, our batch-fixed distributions `jds_i`

and `jds_ia`

, and our autobatched `jds_ab`

:

```
jds.batch_shape
```

[TensorShape([]), TensorShape([]), TensorShape([7])]

```
jds_i.batch_shape
```

[TensorShape([]), TensorShape([]), TensorShape([])]

```
jds_ia.batch_shape
```

[TensorShape([]), TensorShape([]), TensorShape([])]

```
jds_ab.batch_shape
```

TensorShape([])

We see that the original `jds`

has subdistributions with different batch shapes. `jds_i`

and `jds_ia`

fix this by creating subdistributions with the same (empty) batch shape. `jds_ab`

has only a single (empty) batch shape.

It's worth noting that `JointDistributionSequentialAutoBatched`

offers some additional generality for free. Suppose we make the covariates `X`

(and, implicitly, the observations `Y`

) two-dimensional:

```
X = np.arange(14).reshape((2, 7))
X
```

array([[ 0, 1, 2, 3, 4, 5, 6], [ 7, 8, 9, 10, 11, 12, 13]])

Our `JointDistributionSequentialAutoBatched`

works with no changes (we need to redefine the model because the shape of `X`

is cached by `jds_ab.log_prob`

):

```
jds_ab = tfd.JointDistributionSequentialAutoBatched([
tfd.Normal(loc=0., scale=1.), # m
tfd.Normal(loc=0., scale=1.), # b
lambda b, m: tfd.Normal(loc=m*X + b, scale=1.) # Y
])
ss = jds_ab.sample([5, 3])
ss
```

[<tf.Tensor: shape=(5, 3), dtype=float32, numpy= array([[-1.0845535 , -1.1255777 , -0.77237695], [-1.2722294 , 1.9274628 , 0.75446165], [ 1.214832 , 2.03594 , 0.68272597], [-0.5651716 , 1.6402307 , 0.6128305 ], [-0.01167952, 1.2298371 , -1.2706645 ]], dtype=float32)>, <tf.Tensor: shape=(5, 3), dtype=float32, numpy= array([[-0.5194242 , 0.2823965 , -0.9434134 ], [ 0.43568254, -0.37366644, -1.9174438 ], [-0.8661425 , -1.4302185 , 0.44063085], [ 0.36433375, -0.38744366, 0.6491046 ], [ 0.91218525, 0.36210015, -0.00910723]], dtype=float32)>, <tf.Tensor: shape=(5, 3, 2, 7), dtype=float32, numpy= array([[[[ -0.16874743, -0.38901854, -2.40703 , -5.930318 , -3.416317 , -7.0882726 , -6.631361 ], [ -8.920654 , -10.499766 , -10.377804 , -12.9798355 , -11.721172 , -14.460028 , -14.922584 ]], [[ 0.50552297, -0.9746385 , -2.047492 , -3.0749147 , -4.5619793 , -6.072114 , -5.1145515 ], [ -7.2961216 , -8.094927 , -10.25211 , -12.26688 , -12.046576 , -15.34705 , -15.152906 ]], [[ -0.8465157 , -2.6433449 , -0.76057017, -3.1688592 , -4.687352 , -5.183547 , -5.0896225 ], [ -6.222906 , -8.103443 , -7.795763 , -8.36684 , -10.562037 , -9.326081 , -9.593762 ]]], [[[ 1.054948 , -2.203673 , -3.035731 , -4.800442 , -5.2899976 , -5.9240775 , -6.730611 ], [ -6.4754405 , -7.446973 , -10.764748 , -12.194825 , -11.556754 , -14.941436 , -14.943226 ]], [[ 0.87307787, 1.3859878 , 2.6136284 , 5.4836617 , 5.8579865 , 10.494877 , 11.823118 ], [ 11.510672 , 14.746766 , 16.719799 , 18.618593 , 21.580097 , 22.609585 , 25.759428 ]], [[ -2.0380569 , -2.2008557 , 0.43357986, 0.32134444, 0.36675143, 2.9957676 , 1.6615164 ], [ 3.2243397 , 3.220036 , 4.315905 , 6.7883563 , 6.503477 , 8.810654 , 5.883856 ]]], [[[ -0.477881 , 1.4766507 , 1.5208708 , 3.147714 , 2.9273605 , 5.7710776 , 7.128166 ], [ 7.3486524 , 7.48754 , 8.853534 , 11.846103 , 13.041363 , 12.164903 , 13.826527 ]], [[ -2.935304 , 0.5696763 , 2.1498902 , 6.319368 , 7.923173 , 8.151863 , 11.570858 ], [ 14.339904 , 14.18277 , 18.049622 , 19.047941 , 22.653297 , 25.26222 , 25.464987 ]], [[ 1.0329808 , -0.10444701, 0.99885136, 2.5327475 , 2.0721416 , 1.9450207 , 4.6753073 ], [ 6.184873 , 8.452423 , 7.8260746 , 7.713975 , 7.0077796 , 10.046227 , 10.1453085 ]]], [[[ 0.3361371 , -0.62899804, 1.2562443 , -1.935529 , -1.4381697 , -1.5268946 , -3.8008852 ], [ -4.1968484 , -6.028409 , -4.970623 , -4.9823346 , -5.6923776 , -6.535574 , -5.5532475 ]], [[ -2.0243526 , 3.3777661 , 0.97641647, 4.6852875 , 7.6430597 , 5.8280125 , 9.0458555 ], [ 10.250172 , 12.831018 , 13.659218 , 16.075794 , 16.925209 , 16.90435 , 19.38226 ]], [[ 1.2758106 , 0.83274007, 2.1775467 , 3.1251085 , 3.9337432 , 2.543648 , 5.1000204 ], [ 5.8442574 , 6.0312934 , 6.379141 , 8.768039 , 9.291983 , 8.260785 , 8.451964 ]]], [[[ 3.0444725 , 0.73759735, 2.5216937 , 0.04277879, 0.9555798 , -0.614954 , 1.0725826 ], [ 3.0648081 , 1.0510775 , 0.9096012 , 0.28714108, 1.4371622 , 2.1362674 , 1.9903467 ]], [[ 0.05708131, 1.2491966 , 1.9845967 , 3.4259818 , 5.5484996 , 7.8822956 , 7.0572023 ], [ 9.535346 , 11.390023 , 10.360718 , 12.881494 , 11.301062 , 13.86196 , 16.829353 ]], [[ -0.5573631 , -1.0938222 , -3.0080914 , -3.1928232 , -4.713949 , -7.016099 , -6.185412 ], [ -8.42309 , -9.375599 , -10.624992 , -11.47895 , -14.62926 , -14.905938 , -18.084822 ]]]], dtype=float32)>]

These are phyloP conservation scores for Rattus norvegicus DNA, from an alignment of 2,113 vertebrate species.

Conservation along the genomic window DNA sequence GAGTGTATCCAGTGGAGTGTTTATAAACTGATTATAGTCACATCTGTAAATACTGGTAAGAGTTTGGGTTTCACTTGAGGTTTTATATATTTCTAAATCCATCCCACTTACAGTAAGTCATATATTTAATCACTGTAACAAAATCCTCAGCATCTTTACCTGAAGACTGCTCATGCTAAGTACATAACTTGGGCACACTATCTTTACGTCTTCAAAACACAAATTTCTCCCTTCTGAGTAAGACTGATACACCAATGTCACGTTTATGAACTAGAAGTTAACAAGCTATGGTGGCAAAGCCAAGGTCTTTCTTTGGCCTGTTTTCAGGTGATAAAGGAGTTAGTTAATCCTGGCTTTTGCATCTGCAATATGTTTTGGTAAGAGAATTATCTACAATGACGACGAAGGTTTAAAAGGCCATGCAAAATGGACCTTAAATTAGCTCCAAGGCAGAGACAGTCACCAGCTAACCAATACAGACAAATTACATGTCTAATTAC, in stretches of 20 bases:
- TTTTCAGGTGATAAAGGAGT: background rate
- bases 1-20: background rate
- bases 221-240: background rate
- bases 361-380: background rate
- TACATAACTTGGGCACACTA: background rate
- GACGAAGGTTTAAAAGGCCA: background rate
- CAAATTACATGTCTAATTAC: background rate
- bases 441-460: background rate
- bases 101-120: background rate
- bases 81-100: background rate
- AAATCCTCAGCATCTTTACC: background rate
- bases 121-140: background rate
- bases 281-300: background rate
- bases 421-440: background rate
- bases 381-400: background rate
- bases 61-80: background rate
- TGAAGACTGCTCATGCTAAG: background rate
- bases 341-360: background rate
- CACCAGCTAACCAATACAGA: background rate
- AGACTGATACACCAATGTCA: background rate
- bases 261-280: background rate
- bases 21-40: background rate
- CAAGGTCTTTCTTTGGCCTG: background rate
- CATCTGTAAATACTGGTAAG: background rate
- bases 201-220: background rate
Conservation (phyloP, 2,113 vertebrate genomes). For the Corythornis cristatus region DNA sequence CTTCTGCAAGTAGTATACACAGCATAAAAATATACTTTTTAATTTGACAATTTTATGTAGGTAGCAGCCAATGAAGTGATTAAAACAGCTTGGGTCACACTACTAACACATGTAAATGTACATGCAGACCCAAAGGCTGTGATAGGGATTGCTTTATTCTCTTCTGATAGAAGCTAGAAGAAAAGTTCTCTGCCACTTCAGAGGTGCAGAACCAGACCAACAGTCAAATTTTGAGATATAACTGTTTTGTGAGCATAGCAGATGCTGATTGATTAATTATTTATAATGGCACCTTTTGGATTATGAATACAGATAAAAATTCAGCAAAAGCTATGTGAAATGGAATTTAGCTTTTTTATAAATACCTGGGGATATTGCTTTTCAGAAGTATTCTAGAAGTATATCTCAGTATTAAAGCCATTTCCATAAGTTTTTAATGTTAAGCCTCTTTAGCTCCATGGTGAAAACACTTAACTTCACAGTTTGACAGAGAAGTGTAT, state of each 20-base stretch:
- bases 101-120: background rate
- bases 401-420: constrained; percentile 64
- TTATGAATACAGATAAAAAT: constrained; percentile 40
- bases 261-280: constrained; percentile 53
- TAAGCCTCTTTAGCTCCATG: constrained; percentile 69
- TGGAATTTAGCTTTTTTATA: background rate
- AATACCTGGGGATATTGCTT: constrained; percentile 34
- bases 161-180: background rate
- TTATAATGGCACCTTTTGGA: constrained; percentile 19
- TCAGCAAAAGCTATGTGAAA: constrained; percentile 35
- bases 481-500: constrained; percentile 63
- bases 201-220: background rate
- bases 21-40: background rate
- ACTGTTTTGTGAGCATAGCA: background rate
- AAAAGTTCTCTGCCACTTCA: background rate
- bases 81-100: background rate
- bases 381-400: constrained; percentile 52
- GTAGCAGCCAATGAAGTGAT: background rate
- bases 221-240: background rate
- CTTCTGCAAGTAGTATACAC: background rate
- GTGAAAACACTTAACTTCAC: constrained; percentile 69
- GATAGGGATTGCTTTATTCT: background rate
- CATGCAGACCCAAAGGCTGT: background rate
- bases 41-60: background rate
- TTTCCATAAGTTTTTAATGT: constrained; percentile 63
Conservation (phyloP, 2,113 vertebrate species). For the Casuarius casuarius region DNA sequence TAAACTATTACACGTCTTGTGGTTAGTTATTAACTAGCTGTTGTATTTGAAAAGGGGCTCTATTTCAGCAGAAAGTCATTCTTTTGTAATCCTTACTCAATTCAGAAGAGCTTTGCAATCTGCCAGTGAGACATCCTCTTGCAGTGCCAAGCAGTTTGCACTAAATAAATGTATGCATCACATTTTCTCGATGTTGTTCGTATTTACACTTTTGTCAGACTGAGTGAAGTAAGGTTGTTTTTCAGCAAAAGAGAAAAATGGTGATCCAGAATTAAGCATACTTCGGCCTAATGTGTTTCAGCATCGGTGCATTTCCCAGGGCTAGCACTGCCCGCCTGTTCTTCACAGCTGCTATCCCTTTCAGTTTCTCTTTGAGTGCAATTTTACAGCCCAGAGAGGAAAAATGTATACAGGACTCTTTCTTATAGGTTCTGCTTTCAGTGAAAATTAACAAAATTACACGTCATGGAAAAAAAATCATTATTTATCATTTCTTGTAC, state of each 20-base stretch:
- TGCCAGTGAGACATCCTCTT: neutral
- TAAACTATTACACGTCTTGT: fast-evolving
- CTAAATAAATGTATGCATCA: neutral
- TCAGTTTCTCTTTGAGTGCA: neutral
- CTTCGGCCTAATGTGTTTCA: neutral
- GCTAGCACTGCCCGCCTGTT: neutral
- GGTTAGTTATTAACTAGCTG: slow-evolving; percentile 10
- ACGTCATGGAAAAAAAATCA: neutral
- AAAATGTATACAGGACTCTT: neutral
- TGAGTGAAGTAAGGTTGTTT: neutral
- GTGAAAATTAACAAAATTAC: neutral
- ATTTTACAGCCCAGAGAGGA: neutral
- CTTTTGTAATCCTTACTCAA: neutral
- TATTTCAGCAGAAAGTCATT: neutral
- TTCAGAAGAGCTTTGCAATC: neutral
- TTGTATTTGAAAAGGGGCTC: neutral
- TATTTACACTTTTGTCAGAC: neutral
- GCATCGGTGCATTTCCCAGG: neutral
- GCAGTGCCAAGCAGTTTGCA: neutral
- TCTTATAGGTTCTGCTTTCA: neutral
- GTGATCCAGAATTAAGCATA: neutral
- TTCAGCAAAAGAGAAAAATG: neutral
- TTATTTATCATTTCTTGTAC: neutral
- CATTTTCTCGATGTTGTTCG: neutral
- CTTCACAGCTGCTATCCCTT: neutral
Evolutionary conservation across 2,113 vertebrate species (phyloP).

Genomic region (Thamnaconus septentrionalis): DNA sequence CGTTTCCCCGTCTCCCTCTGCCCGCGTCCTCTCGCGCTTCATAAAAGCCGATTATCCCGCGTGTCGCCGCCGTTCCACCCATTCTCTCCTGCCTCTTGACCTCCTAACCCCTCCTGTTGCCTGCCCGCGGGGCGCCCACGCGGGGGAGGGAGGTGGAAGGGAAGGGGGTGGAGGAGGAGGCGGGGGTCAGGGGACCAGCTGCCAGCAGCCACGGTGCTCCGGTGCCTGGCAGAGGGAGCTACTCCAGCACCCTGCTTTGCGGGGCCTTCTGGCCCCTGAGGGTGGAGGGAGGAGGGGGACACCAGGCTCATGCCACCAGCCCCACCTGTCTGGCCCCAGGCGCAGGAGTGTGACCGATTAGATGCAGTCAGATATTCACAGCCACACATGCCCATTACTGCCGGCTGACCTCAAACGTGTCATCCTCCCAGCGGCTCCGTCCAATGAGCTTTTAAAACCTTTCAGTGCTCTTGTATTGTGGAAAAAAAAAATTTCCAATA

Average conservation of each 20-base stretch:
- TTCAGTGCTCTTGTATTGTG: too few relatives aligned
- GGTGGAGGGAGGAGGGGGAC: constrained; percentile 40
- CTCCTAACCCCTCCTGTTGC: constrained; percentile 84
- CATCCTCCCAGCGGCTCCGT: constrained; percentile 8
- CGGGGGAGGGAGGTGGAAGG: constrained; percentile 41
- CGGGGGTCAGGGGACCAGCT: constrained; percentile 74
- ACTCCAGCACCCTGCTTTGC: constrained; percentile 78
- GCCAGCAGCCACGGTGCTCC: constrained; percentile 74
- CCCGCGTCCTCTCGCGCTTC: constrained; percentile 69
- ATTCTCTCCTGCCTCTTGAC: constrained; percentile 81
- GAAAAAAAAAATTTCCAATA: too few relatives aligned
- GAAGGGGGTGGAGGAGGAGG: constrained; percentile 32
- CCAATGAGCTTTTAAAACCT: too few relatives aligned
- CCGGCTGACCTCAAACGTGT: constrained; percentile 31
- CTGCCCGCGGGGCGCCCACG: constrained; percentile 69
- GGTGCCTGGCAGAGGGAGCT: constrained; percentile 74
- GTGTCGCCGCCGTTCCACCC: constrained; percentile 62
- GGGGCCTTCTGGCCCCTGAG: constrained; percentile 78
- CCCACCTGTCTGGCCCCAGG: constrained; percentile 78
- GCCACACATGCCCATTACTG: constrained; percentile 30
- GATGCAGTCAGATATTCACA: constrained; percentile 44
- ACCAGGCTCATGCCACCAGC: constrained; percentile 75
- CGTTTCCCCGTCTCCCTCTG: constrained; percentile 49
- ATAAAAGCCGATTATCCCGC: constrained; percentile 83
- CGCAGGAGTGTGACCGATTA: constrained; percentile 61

```
jds_ab.log_prob(ss)
```

<tf.Tensor: shape=(5, 3), dtype=float32, numpy= array([[-23.592081, -20.392092, -20.310911], [-25.823744, -22.132751, -23.761002], [-21.39077 , -27.747965, -25.098429], [-21.14306 , -29.653296, -21.353765], [-24.754295, -23.107279, -20.329145]], dtype=float32)>

On the other hand, our carefully crafted `JointDistributionSequential`

no longer works:

```
jds_ia = tfd.JointDistributionSequential([
tfd.Normal(loc=0., scale=1.), # m
tfd.Normal(loc=0., scale=1.), # b
lambda b, m: tfd.Independent( # Y
tfd.Normal(loc=m[..., tf.newaxis]*X + b[..., tf.newaxis], scale=1.),
reinterpreted_batch_ndims=1)
])
try:
jds_ia.sample([5, 3])
except tf.errors.InvalidArgumentError as e:
print(e)
```

Incompatible shapes: [5,3,1] vs. [2,7] [Op:Mul]

To fix this, we'd have to add a second `tf.newaxis`

to both `m`

and `b`

match the shape, and increase `reinterpreted_batch_ndims`

to 2 in the call to `Independent`

. In this case, letting the auto-batching machinery handle the shape issues is shorter, easier, and more ergonomic.

Once again, we note that while this notebook explored `JointDistributionSequentialAutoBatched`

, the other variants of `JointDistribution`

have equivalent `AutoBatched`

. (For users of `JointDistributionCoroutine`

, `JointDistributionCoroutineAutoBatched`

has the additional benefit that you no longer need to specify `Root`

nodes; if you've never used `JointDistributionCoroutine`

you can safely ignore this statement.)

### Concluding Thoughts

In this notebook, we introduced `JointDistributionSequentialAutoBatched`

and worked through a simple example in detail. Hopefully you learned something about TFP shapes and about autobatching!